In the US the Democrats recorded fantastic results in last year’s mid-terms. Yet after the experience of 2016 it would be foolish to ignore the ability that Trump has to appeal to working class voters who traditionally supported the party of the centre-left.
What has led us to this dismal state of affairs?
In my view, even 10 years on, there has been a failure by the centre-left to reckon with the effects of the Global Financial crisis.
By-and-large European and American social democrats have failed to effectively engage with the disenchantment of the populace since the GFC.
They have not responded quickly enough to voters’ changing expectations of what they want from government and society today.
The deliberate political strategy of the mainstream left throughout the 80’s, 90’s and early 2000s’was one of playing down the role that the state could, and should, play in creating a better society.
However, in practice what this meant was that following the GFC, at the exact time that state intervention was warranted, the centre left in the US and Europe had neither the words, the vision nor the policy bona fides to make a renewed case for a way in which the state could temper the worst excesses of capitalism.
As the GFC hit, the third way soon became the wrong way.
The global financial crisis required bold action from Governments of the Centre Left who were in power at the time.
Instead, except for Australia under Labor, the response of most centre left parties to the GFC was straight out of the expected neo-Liberal playbook. This was the case with both Britain under Brown and the US under Obama.
Globally it has in fact been the populist right that has stolen the clothes that social democrats used to wear.
This need not be the case.
With inequality once again on the rise, with the planet under threat from global warming and the palpable fear of losing one’s job to technological change the time should be right for another social democratic moment.
But this does mean, per Anthony Crosland, once again reinventing the means we use to achieve social democracy.
It means once again offering big and bold policy solutions to these big problems we face.
It means overcoming the incrementalism that characterised the last twenty years of social democracy.
It means for instance, championing the role of Government and of Government intervention and redistribution, and it means giving workers back their rights to demand wage increases.
I said before that there was one exception to the pitiful electoral state of social democracy.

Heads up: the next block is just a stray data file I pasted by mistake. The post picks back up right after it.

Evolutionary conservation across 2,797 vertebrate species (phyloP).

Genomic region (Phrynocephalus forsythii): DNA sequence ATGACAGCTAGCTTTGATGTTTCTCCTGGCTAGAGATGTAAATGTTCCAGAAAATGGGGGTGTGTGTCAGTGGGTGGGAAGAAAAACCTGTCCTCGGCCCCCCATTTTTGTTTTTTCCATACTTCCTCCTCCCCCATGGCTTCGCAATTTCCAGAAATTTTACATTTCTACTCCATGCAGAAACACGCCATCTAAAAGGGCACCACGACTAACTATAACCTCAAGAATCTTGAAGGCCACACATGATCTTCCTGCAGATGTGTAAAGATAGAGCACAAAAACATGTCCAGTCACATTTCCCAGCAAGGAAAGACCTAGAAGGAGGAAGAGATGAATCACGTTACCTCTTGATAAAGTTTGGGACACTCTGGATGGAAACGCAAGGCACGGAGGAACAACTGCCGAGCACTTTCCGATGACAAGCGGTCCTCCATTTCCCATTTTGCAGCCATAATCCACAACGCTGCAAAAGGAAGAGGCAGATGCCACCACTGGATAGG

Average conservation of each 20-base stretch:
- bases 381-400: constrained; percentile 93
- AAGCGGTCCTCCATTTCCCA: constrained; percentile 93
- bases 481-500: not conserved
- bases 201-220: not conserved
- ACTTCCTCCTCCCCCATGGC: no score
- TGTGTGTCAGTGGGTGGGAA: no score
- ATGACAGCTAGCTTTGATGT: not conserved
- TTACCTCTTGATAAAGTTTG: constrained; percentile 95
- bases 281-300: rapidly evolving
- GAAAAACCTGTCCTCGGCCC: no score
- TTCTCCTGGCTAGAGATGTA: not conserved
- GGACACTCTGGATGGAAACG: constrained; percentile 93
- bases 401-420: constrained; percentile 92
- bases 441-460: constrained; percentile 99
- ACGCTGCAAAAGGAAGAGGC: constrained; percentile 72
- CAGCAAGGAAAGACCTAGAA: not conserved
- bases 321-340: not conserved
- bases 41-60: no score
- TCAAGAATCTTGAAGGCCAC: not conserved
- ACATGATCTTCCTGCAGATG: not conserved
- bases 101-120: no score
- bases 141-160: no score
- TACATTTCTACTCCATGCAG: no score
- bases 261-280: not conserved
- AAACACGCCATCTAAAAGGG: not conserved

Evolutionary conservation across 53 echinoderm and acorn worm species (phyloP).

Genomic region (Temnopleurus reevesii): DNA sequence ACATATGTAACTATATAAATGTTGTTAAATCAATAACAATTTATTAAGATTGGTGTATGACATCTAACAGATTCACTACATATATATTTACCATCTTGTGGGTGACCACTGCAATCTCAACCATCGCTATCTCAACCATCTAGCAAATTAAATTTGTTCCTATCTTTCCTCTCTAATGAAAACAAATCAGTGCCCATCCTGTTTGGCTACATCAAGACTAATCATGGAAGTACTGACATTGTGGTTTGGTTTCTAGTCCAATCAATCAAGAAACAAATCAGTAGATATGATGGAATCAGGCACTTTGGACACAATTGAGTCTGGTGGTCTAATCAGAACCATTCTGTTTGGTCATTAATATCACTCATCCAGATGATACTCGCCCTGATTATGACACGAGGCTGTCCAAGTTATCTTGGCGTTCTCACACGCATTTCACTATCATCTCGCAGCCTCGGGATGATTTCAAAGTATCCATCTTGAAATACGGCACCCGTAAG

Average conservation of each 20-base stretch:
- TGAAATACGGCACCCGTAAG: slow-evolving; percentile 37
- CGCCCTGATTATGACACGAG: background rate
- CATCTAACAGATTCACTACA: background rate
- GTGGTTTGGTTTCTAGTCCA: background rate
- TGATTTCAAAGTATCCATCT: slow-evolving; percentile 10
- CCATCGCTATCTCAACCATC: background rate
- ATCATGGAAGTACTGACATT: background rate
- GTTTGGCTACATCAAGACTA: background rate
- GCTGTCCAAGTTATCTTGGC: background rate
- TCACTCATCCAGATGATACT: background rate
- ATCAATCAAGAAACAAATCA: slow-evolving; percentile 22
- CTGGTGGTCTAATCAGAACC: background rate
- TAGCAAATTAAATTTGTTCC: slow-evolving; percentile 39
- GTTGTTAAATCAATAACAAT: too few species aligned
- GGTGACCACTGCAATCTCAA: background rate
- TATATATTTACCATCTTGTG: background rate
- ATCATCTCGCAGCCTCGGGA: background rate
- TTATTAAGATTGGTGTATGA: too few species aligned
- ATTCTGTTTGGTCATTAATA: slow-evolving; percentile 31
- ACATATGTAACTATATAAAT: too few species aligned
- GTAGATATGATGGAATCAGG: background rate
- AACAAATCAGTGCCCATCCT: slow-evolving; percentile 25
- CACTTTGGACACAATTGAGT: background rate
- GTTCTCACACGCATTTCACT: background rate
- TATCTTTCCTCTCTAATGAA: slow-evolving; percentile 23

That exception is here in the antipodes.
It is in New Zealand where Jacinda Ardern’s government is inspiring the centre-left across the world.
And it is here in Australia, where Australian Labor’s policy solutions are resonating so well with the Australian electorate.
Policy solutions that owe their provenance in no small part to the work of Chris Bowen.
Chris, Bill Shorten and the rest of the Labor team are proving everyday that social democracy does have a bright future.
They are creating new policies that reflect the challenges of today, not the problems of the past.
And they are paving a way forward for social democrats around the world just like Australia did in the Hawke Keating years.
That’s why I can think of no one better than Chris Bowen to join us for this first oration.
Before Chris outlines his view of the future of social democracy however, I’d like to acknowledge some key people in the room tonight
I would like to acknowledge the Chair of the Chifley Research Centre Linda White who has been leading this work with both her Chair hat and union leader hat for many years.
I also note Chris’ parliamentary colleagues Joanne Ryan and Tim Watts who are both great friends of the Chifley Research Centre
Finally, I want to thank Slater and Gordon for their support for this event. Over the past year Slater and Gordon and Chifley Research Centre have become great partners and we are grateful for their backing.
Because without the assistance of partners like Slater and Gordon events like tonight would not be possible.
But it’s not just material support. Slater and Gordon have themselves been fighting for justice and equality on behalf of workers for over 80 years. They embody the values of social democracy that form the basis of our shared approach to public policy.
With that I’d now like to welcome James McKenzie – the Chair of Slater and Gordon to officially introduce tonight’s Inaugural Chifley Orator Chris Bowen.